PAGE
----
October 20, 2005.
Lauri Braun for petitioner.
Legal Aid Society ( Jonathan Roman of counsel), Law Guardian.
OPINION OF THE COURT
This adoption proceeding presents the issue of whether a putative father, who declined to take a paternity test during a prior paternity proceeding, but who filed with the Putative Father Registry after the termination of parental rights (TPR) proceeding concerning the subject child was withdrawn without prejudice, is entitled to notice of this adoption proceeding, filed thereafter. There has been no finding as to the putative father's status.
Petitioner and the Law Guardian contend that no notice to the putative father, Armstrong Wilkerson, is required. This legal position is stated in the adoption petition, but no hearing has yet been held concerning the adoption and neither petitioner nor the Law Guardian has filed a formal motion to dispense with any notice requirement to the putative father. The court asked petitioner and the Law Guardian to brief this notice issue. As the court cannot merely issue an advisory opinion, the court is treating both petitioner and the Law Guardian's application to dispense with notice to Wilkerson as an oral motion that the court will consider. For reasons set forth below, the court holds that Wilkerson is an individual entitled to notice of this adoption proceeding.
Petitioner E. filed the instant petition to adopt subject child Aaliah on March 12, 2004. Previously, petitioner had filed an adoption petition on March 2, 2001, prior to the mother having surrendered her parental rights and before there was any adjudication as to the parental status of Wilkerson. The foster care agency filed a TPR petition on October 1, 1999, initially naming only the biological mother of Aaliah as a respondent. On January 16, 2002, the agency also filed a petition to terminate the parental rights of Wilkerson, the putative father of the subject child. At his first appearance in the TPR proceeding against him, the court assigned an attorney to represent Wilkerson, who accepted service. During the TPR proceeding, Wilkerson, who has been incarcerated at all pertinent times, filed a paternity petition. The court assigned the same attorney to represent Wilkerson in the paternity petition. For purposes of judicial economy, the predecessor judge in this part and the undersigned addressed the TPR and paternity petitions jointly. For a variety of reasons, explained in relevant part below, the adjudication of the TPR spanned a period of years. The agency ultimately withdrew its TPR petition against the mother since, on April 8, 2002, she executed a judicial surrender of her parental rights. The surrender was conditioned upon the foster parent, petitioner in the instant adoption petition, adopting Aaliah.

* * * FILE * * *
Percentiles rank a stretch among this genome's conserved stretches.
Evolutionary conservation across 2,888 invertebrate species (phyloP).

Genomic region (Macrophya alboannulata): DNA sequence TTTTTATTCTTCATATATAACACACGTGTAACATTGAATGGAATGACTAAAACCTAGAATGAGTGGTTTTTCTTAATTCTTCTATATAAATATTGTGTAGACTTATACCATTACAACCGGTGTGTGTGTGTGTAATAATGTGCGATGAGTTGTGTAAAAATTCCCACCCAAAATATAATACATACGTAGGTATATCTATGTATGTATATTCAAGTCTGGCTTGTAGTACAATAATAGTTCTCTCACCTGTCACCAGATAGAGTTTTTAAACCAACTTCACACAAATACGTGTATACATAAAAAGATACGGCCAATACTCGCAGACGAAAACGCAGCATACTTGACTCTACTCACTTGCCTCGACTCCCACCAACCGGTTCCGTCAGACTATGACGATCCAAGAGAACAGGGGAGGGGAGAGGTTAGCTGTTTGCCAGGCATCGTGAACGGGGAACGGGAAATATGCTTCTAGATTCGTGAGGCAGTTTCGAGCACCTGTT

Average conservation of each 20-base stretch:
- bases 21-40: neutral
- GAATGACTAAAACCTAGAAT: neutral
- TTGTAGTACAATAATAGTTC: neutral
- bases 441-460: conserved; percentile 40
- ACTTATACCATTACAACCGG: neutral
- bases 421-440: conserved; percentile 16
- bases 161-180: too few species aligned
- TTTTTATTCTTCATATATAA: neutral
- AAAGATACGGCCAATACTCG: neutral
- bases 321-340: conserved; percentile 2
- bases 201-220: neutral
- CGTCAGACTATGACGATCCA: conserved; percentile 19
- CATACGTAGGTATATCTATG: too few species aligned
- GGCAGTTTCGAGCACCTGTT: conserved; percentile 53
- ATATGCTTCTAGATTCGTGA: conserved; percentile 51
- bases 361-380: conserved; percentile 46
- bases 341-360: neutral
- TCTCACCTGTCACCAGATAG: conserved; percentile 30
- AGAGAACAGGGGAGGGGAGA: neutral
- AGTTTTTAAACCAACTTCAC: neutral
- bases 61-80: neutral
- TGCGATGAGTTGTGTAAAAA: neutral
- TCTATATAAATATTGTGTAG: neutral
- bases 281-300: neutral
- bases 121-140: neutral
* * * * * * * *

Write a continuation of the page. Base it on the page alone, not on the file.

The court has redacted the name of petitioner except her first initial to protect petitioner for reasons set forth infra.